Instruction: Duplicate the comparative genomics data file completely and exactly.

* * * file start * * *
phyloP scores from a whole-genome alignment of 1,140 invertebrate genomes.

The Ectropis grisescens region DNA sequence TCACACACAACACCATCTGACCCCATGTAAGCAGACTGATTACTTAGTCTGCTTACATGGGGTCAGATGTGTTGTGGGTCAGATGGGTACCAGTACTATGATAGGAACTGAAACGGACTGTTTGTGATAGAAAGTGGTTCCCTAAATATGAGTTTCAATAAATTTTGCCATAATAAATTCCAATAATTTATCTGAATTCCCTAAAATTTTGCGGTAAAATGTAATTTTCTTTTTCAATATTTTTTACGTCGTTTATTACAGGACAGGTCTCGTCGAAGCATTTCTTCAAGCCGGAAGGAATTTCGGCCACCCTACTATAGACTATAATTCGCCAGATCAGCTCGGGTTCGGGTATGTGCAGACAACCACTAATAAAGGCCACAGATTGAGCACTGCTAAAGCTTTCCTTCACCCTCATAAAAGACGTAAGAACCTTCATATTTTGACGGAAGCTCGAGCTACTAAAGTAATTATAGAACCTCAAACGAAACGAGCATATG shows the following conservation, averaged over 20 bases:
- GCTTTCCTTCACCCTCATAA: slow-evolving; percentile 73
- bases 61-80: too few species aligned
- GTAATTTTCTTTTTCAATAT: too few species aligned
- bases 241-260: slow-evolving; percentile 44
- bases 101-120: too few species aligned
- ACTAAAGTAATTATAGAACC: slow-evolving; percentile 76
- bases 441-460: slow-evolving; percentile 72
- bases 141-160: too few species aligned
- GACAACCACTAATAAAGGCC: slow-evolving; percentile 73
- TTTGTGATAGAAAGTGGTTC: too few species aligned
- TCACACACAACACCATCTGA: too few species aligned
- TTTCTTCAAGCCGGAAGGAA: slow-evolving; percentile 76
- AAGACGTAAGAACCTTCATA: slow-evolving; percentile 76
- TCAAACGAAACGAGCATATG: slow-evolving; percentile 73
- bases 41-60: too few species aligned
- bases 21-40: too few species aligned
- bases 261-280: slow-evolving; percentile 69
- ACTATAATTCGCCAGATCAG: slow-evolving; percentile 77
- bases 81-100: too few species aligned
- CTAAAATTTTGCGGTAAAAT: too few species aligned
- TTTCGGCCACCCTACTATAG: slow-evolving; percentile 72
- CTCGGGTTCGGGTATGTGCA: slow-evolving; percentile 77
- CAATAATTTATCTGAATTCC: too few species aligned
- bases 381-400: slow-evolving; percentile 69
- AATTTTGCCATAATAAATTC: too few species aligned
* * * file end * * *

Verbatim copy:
phyloP scores from a whole-genome alignment of 1,140 invertebrate genomes.

The Ectropis grisescens region DNA sequence TCACACACAACACCATCTGACCCCATGTAAGCAGACTGATTACTTAGTCTGCTTACATGGGGTCAGATGTGTTGTGGGTCAGATGGGTACCAGTACTATGATAGGAACTGAAACGGACTGTTTGTGATAGAAAGTGGTTCCCTAAATATGAGTTTCAATAAATTTTGCCATAATAAATTCCAATAATTTATCTGAATTCCCTAAAATTTTGCGGTAAAATGTAATTTTCTTTTTCAATATTTTTTACGTCGTTTATTACAGGACAGGTCTCGTCGAAGCATTTCTTCAAGCCGGAAGGAATTTCGGCCACCCTACTATAGACTATAATTCGCCAGATCAGCTCGGGTTCGGGTATGTGCAGACAACCACTAATAAAGGCCACAGATTGAGCACTGCTAAAGCTTTCCTTCACCCTCATAAAAGACGTAAGAACCTTCATATTTTGACGGAAGCTCGAGCTACTAAAGTAATTATAGAACCTCAAACGAAACGAGCATATG shows the following conservation, averaged over 20 bases:
- GCTTTCCTTCACCCTCATAA: slow-evolving; percentile 73
- bases 61-80: too few species aligned
- GTAATTTTCTTTTTCAATAT: too few species aligned
- bases 241-260: slow-evolving; percentile 44
- bases 101-120: too few species aligned
- ACTAAAGTAATTATAGAACC: slow-evolving; percentile 76
- bases 441-460: slow-evolving; percentile 72
- bases 141-160: too few species aligned
- GACAACCACTAATAAAGGCC: slow-evolving; percentile 73
- TTTGTGATAGAAAGTGGTTC: too few species aligned
- TCACACACAACACCATCTGA: too few species aligned
- TTTCTTCAAGCCGGAAGGAA: slow-evolving; percentile 76
- AAGACGTAAGAACCTTCATA: slow-evolving; percentile 76
- TCAAACGAAACGAGCATATG: slow-evolving; percentile 73
- bases 41-60: too few species aligned
- bases 21-40: too few species aligned
- bases 261-280: slow-evolving; percentile 69
- ACTATAATTCGCCAGATCAG: slow-evolving; percentile 77
- bases 81-100: too few species aligned
- CTAAAATTTTGCGGTAAAAT: too few species aligned
- TTTCGGCCACCCTACTATAG: slow-evolving; percentile 72
- CTCGGGTTCGGGTATGTGCA: slow-evolving; percentile 77
- CAATAATTTATCTGAATTCC: too few species aligned
- bases 381-400: slow-evolving; percentile 69
- AATTTTGCCATAATAAATTC: too few species aligned